Tag Archives: IL

The Schmidt is Taking Flight!


Function & Ceremony: The Art of Melanesia

The Schmidt Art Center has partnered with St. Louis Lambert International Airport’s Art & Culture Program to exhibit works from our Melanesian Collection.

Function & Ceremony: The Art of Melanesia features many of our objects from Papua New Guinea, including our wave splitter, spirit board, sago and feast bowls, and a canoe prow. This exhibition was first displayed at the Schmidt in its entirety in January 2016, and reflects on the sacred and functional purposes of these objects.

Function & Ceremony: The Art of Melanesia is on exhibition at the airport’s Lambert Gallery now through September 17th.

Summer Intensives – Registration Now Open!


Chalk_Slider

Our Summer Intensives are back!

Looking for something for your middle school or high school student this summer? Registration is now open for our 3D, painting, drawing, and illustration classes.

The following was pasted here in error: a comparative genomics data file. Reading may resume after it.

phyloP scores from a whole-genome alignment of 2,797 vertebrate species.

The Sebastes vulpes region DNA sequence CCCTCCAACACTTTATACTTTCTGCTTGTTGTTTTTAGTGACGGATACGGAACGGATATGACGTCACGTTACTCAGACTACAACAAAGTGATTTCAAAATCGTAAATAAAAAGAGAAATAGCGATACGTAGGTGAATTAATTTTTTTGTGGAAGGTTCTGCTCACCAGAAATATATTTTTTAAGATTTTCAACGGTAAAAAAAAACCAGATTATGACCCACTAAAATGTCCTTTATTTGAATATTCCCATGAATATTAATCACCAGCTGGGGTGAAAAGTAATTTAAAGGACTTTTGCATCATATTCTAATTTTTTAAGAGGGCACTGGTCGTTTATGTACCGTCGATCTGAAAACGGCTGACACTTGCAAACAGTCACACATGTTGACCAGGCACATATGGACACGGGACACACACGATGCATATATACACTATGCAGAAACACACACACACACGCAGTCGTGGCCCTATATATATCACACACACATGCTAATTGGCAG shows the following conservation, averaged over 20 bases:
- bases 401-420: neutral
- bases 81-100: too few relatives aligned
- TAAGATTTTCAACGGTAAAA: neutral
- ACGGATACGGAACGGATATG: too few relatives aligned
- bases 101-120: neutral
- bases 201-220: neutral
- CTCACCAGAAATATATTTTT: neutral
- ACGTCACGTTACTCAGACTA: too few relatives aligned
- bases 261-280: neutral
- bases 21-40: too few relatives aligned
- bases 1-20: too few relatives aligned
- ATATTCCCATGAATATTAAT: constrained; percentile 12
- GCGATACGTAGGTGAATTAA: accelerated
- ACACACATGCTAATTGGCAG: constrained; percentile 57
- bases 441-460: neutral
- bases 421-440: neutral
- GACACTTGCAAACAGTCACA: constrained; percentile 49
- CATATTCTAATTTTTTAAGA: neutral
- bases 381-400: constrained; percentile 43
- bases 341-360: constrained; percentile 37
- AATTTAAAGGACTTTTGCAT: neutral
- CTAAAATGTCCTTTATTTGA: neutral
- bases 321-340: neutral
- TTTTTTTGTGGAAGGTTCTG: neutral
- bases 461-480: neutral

Visit http://www.swic.edu/sac/education/ for more details.

Up Close: William Harroff & Marcus Griffen


William Harroff’s The Willys

Hailing from Edwardsville, Illinois, Bill Harroff creates digital artwork that is both an homage to comic book artists and writers of the 1950s and a stinging criticism of the culture wars critic of the time, Dr. Frederic Wertham. Wertham, the author of Seduction of the Innocent, claimed that reading comic books cause juvenile delinquency.

Harroff’s work plays off of Wertham’s assumptions about what people “saw” in comic books – and what comic books led to – by digitally manipulating small sections of comic book images.

Here are a few of the tiles you can see at the Schmidt. Remember: Bill informs us that perversity is in the eye of the beholder!

"RestInANiceElectricChair"

Marcus Griffen’s Movable Type #2: Perception

Marcus Griffen, another Edwardsville artist and graphic designer, works with the idea of taking graphic design back as an art form, as well as adding an interactive element.

Griffen makes mutoscopes, which were early motion picture devices invented in the late 1800s and worked on the same principle as the flip book. Mutoscopes were popular in Penny Arcades, in which patrons viewed the coin-operated animations or movies through a single lens enclosed by a hood.

Movable Type #2: Perception features letter forms that create the animation. Visitors to the Schmidt are encouraged to play with the mutoscope.

A video of the animation is available here.

Movable Type #2: Perception